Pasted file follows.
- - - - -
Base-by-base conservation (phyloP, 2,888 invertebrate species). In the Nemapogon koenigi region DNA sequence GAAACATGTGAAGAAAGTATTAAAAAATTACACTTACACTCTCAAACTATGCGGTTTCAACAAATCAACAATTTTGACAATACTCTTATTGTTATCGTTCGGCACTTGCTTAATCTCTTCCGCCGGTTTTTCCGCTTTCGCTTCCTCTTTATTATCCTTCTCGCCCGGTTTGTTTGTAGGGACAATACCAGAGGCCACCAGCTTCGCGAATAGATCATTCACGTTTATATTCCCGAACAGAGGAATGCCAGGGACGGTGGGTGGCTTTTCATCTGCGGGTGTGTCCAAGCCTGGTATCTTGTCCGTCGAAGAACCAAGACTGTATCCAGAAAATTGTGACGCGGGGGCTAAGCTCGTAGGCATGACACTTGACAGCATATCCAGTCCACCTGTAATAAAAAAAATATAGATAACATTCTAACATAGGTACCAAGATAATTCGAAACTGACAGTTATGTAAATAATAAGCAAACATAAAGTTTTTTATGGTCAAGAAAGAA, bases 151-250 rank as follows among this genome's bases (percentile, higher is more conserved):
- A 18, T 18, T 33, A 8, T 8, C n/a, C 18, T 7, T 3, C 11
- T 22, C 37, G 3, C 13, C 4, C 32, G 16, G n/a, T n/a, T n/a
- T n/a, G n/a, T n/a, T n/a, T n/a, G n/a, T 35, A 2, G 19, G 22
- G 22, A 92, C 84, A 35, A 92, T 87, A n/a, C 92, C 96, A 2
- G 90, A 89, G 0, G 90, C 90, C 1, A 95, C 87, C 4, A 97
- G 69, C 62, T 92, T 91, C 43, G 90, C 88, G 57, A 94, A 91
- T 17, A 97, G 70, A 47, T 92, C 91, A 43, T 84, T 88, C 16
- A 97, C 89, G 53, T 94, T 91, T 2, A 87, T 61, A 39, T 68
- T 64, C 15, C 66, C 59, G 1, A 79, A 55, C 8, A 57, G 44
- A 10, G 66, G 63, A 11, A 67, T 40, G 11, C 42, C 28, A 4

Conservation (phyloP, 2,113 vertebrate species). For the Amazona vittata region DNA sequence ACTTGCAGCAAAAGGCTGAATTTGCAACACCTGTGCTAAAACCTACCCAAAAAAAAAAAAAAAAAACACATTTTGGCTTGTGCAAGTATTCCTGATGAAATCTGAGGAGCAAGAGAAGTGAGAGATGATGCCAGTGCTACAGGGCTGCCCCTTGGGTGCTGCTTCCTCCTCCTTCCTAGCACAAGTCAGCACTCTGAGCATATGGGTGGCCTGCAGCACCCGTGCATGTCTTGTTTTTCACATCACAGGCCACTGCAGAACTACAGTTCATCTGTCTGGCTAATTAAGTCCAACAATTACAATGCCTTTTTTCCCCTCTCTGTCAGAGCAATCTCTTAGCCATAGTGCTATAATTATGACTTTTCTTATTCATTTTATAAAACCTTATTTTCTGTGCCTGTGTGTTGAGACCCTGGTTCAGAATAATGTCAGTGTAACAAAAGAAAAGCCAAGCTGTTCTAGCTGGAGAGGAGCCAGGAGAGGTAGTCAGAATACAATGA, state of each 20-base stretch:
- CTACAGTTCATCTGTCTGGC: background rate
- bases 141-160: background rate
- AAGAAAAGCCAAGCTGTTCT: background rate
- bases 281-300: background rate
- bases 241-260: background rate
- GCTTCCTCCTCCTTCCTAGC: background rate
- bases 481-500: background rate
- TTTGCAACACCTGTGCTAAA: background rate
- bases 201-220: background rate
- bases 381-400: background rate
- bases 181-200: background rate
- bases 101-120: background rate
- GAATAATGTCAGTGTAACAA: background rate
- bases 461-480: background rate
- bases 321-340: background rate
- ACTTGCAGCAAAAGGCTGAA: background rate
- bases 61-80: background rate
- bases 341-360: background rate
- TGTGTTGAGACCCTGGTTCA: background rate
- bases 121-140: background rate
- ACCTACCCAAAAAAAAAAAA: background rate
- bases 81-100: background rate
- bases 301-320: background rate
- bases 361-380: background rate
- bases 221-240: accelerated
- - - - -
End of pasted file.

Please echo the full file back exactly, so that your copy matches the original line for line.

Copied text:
Base-by-base conservation (phyloP, 2,888 invertebrate species). In the Nemapogon koenigi region DNA sequence GAAACATGTGAAGAAAGTATTAAAAAATTACACTTACACTCTCAAACTATGCGGTTTCAACAAATCAACAATTTTGACAATACTCTTATTGTTATCGTTCGGCACTTGCTTAATCTCTTCCGCCGGTTTTTCCGCTTTCGCTTCCTCTTTATTATCCTTCTCGCCCGGTTTGTTTGTAGGGACAATACCAGAGGCCACCAGCTTCGCGAATAGATCATTCACGTTTATATTCCCGAACAGAGGAATGCCAGGGACGGTGGGTGGCTTTTCATCTGCGGGTGTGTCCAAGCCTGGTATCTTGTCCGTCGAAGAACCAAGACTGTATCCAGAAAATTGTGACGCGGGGGCTAAGCTCGTAGGCATGACACTTGACAGCATATCCAGTCCACCTGTAATAAAAAAAATATAGATAACATTCTAACATAGGTACCAAGATAATTCGAAACTGACAGTTATGTAAATAATAAGCAAACATAAAGTTTTTTATGGTCAAGAAAGAA, bases 151-250 rank as follows among this genome's bases (percentile, higher is more conserved):
- A 18, T 18, T 33, A 8, T 8, C n/a, C 18, T 7, T 3, C 11
- T 22, C 37, G 3, C 13, C 4, C 32, G 16, G n/a, T n/a, T n/a
- T n/a, G n/a, T n/a, T n/a, T n/a, G n/a, T 35, A 2, G 19, G 22
- G 22, A 92, C 84, A 35, A 92, T 87, A n/a, C 92, C 96, A 2
- G 90, A 89, G 0, G 90, C 90, C 1, A 95, C 87, C 4, A 97
- G 69, C 62, T 92, T 91, C 43, G 90, C 88, G 57, A 94, A 91
- T 17, A 97, G 70, A 47, T 92, C 91, A 43, T 84, T 88, C 16
- A 97, C 89, G 53, T 94, T 91, T 2, A 87, T 61, A 39, T 68
- T 64, C 15, C 66, C 59, G 1, A 79, A 55, C 8, A 57, G 44
- A 10, G 66, G 63, A 11, A 67, T 40, G 11, C 42, C 28, A 4

Conservation (phyloP, 2,113 vertebrate species). For the Amazona vittata region DNA sequence ACTTGCAGCAAAAGGCTGAATTTGCAACACCTGTGCTAAAACCTACCCAAAAAAAAAAAAAAAAAACACATTTTGGCTTGTGCAAGTATTCCTGATGAAATCTGAGGAGCAAGAGAAGTGAGAGATGATGCCAGTGCTACAGGGCTGCCCCTTGGGTGCTGCTTCCTCCTCCTTCCTAGCACAAGTCAGCACTCTGAGCATATGGGTGGCCTGCAGCACCCGTGCATGTCTTGTTTTTCACATCACAGGCCACTGCAGAACTACAGTTCATCTGTCTGGCTAATTAAGTCCAACAATTACAATGCCTTTTTTCCCCTCTCTGTCAGAGCAATCTCTTAGCCATAGTGCTATAATTATGACTTTTCTTATTCATTTTATAAAACCTTATTTTCTGTGCCTGTGTGTTGAGACCCTGGTTCAGAATAATGTCAGTGTAACAAAAGAAAAGCCAAGCTGTTCTAGCTGGAGAGGAGCCAGGAGAGGTAGTCAGAATACAATGA, state of each 20-base stretch:
- CTACAGTTCATCTGTCTGGC: background rate
- bases 141-160: background rate
- AAGAAAAGCCAAGCTGTTCT: background rate
- bases 281-300: background rate
- bases 241-260: background rate
- GCTTCCTCCTCCTTCCTAGC: background rate
- bases 481-500: background rate
- TTTGCAACACCTGTGCTAAA: background rate
- bases 201-220: background rate
- bases 381-400: background rate
- bases 181-200: background rate
- bases 101-120: background rate
- GAATAATGTCAGTGTAACAA: background rate
- bases 461-480: background rate
- bases 321-340: background rate
- ACTTGCAGCAAAAGGCTGAA: background rate
- bases 61-80: background rate
- bases 341-360: background rate
- TGTGTTGAGACCCTGGTTCA: background rate
- bases 121-140: background rate
- ACCTACCCAAAAAAAAAAAA: background rate
- bases 81-100: background rate
- bases 301-320: background rate
- bases 361-380: background rate
- bases 221-240: accelerated